Why more people die of heart disease around Christmas

World | Dec. 23, 2016, 9:37 a.m.

Melbourne: Deaths related to heart disease go up around Christmas and they are not because of the cold winter season when death rates are usually at a seasonal high, says a study.

Debunking the belief that the spike in deaths during Christmas is mainly due to the cold winter season, the study said that people tend to hold back in seeking medical care during the holiday season, a factor that could probably explain the rise in such deaths. 

"Spikes in deaths from natural causes during Christmas and New Year's Day has been previously established in the US," said study author Josh Knight from the University of Melbourne in Australia.
"However, the Christmas holiday period (December 25th to January 7th) in the US falls within the coldest period of the year when death rates are already seasonally high due to low temperatures and influenza," Knight said.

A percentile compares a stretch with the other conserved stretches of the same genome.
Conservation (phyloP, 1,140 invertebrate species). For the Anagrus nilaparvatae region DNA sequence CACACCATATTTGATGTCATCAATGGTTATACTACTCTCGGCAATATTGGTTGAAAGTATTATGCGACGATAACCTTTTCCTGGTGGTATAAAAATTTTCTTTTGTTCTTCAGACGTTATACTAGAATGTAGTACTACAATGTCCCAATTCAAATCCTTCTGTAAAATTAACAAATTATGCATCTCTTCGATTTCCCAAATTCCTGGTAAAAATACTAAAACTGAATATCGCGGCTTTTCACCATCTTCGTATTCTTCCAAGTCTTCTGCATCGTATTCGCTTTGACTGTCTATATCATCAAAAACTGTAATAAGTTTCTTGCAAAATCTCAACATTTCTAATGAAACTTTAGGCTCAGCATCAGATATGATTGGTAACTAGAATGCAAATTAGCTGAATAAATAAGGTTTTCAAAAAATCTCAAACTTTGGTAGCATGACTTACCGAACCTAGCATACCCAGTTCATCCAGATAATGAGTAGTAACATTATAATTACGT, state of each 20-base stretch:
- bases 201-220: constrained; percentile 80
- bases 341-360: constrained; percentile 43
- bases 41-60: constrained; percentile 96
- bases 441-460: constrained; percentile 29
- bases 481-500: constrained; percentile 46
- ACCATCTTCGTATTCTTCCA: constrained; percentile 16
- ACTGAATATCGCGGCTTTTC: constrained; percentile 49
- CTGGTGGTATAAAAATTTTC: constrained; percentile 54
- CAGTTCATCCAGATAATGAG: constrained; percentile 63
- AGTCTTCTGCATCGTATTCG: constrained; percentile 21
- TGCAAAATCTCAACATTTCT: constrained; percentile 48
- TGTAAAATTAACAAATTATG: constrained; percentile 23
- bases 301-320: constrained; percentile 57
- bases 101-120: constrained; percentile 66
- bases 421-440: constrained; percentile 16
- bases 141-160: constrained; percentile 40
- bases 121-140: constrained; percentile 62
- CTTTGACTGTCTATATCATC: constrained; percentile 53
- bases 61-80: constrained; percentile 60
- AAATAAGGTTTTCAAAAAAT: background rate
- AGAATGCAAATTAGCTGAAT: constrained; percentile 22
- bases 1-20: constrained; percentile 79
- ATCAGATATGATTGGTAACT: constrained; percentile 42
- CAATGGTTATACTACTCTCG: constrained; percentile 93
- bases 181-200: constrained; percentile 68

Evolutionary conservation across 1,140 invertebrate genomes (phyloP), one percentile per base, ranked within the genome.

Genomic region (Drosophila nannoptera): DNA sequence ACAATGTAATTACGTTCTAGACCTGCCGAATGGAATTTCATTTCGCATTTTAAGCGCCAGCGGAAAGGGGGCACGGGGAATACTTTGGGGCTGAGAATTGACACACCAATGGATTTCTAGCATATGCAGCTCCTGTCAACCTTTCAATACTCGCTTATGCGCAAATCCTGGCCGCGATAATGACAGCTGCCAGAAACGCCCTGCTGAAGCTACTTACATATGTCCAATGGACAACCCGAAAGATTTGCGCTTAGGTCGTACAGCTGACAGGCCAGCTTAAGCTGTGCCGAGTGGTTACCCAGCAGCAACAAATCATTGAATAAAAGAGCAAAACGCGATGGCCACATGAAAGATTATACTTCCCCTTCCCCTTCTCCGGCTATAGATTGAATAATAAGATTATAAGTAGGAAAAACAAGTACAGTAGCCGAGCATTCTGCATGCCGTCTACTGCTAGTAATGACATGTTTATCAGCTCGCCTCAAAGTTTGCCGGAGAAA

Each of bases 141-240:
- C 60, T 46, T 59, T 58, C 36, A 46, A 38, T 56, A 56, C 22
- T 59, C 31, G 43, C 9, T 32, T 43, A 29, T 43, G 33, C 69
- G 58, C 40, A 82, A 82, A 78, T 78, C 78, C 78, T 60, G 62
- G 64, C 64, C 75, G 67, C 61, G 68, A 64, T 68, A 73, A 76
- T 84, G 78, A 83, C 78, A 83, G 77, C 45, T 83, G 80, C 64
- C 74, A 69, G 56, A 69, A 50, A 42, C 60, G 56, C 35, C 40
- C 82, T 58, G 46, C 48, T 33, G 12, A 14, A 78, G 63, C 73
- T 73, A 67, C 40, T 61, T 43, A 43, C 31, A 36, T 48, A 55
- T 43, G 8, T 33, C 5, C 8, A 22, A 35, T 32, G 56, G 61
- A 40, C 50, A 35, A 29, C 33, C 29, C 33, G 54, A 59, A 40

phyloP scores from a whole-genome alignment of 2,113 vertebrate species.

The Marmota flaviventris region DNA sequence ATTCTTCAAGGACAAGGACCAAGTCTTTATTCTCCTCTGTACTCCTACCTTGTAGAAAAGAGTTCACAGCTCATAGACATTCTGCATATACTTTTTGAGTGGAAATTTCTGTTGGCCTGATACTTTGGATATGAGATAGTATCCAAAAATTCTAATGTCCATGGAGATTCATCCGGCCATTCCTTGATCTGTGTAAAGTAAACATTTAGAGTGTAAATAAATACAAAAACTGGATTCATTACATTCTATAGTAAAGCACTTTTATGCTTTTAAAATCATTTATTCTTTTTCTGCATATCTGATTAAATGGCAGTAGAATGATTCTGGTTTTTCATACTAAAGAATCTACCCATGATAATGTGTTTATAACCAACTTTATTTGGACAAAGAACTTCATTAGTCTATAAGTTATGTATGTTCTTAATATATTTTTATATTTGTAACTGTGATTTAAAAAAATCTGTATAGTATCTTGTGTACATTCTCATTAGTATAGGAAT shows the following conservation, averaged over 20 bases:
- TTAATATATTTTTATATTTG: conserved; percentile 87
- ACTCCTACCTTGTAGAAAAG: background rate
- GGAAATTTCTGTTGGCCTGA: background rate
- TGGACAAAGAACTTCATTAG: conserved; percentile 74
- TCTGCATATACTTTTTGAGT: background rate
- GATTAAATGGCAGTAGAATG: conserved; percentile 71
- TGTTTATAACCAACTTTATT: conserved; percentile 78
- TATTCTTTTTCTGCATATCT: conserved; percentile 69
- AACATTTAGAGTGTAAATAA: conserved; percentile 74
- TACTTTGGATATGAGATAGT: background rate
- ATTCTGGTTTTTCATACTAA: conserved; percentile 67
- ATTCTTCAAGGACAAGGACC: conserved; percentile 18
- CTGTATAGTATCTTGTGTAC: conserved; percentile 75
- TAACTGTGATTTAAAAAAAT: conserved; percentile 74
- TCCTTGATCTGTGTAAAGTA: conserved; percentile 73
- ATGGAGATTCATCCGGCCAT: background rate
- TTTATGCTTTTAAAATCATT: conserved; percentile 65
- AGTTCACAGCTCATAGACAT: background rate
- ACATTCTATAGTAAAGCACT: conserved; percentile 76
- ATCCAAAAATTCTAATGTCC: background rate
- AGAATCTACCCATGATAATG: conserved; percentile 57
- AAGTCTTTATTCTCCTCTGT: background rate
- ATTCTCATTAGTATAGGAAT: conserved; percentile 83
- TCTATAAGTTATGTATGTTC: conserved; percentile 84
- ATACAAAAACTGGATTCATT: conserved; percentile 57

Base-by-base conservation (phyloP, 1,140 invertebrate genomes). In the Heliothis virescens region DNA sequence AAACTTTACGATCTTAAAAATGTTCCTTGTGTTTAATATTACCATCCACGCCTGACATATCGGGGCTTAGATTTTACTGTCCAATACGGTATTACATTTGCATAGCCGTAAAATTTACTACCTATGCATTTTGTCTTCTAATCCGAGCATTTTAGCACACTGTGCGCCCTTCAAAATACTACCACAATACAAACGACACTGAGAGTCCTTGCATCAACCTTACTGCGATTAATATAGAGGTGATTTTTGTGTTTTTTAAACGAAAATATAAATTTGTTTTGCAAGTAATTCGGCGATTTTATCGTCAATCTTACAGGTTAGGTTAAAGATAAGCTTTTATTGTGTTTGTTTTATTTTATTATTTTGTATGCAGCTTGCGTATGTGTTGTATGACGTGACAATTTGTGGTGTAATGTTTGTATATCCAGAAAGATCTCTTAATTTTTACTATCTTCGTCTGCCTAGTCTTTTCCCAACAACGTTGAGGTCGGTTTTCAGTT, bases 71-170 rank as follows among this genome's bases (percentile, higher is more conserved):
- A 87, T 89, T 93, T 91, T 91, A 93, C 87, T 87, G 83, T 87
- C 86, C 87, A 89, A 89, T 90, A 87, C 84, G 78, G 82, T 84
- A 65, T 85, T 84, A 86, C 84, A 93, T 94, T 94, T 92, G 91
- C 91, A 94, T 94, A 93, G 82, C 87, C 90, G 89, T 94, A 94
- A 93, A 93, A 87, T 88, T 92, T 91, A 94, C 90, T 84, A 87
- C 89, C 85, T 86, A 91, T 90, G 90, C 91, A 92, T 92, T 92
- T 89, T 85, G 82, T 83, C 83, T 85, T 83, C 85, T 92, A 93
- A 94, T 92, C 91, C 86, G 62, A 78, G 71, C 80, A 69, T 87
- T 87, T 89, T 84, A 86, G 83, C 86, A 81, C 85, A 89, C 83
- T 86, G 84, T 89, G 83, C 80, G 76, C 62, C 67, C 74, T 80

In this study, researchers analysed trends in deaths in New Zealand, where Christmas occurs during the summer season when death rates are usually at a seasonal low -- allowing researchers to separate any winter effect from a holiday effect.

The study -- published in JAHA: Journal of the American Heart Association -- found a 4.2 per cent increase in heart-related deaths occurring away from a hospital from December 25 - January 7.

During the 25-year study, the average age of cardiac death was 76.2 years during the Christmas period, compared with 77.1 years during other times of the year.

Although more research is needed to explain the spike in deaths, the researchers suggested one possibility may be that patients hold back in seeking medical care during the holiday season.

"The Christmas holiday period is a common time for travel within New Zealand, with people frequently holidaying away from their main medical facilities. This could contribute to delays in both seeking treatment, due to a lack of familiarity with nearby medical facilities, and due to geographic isolation from appropriate medical care in emergency situations," Knight said.


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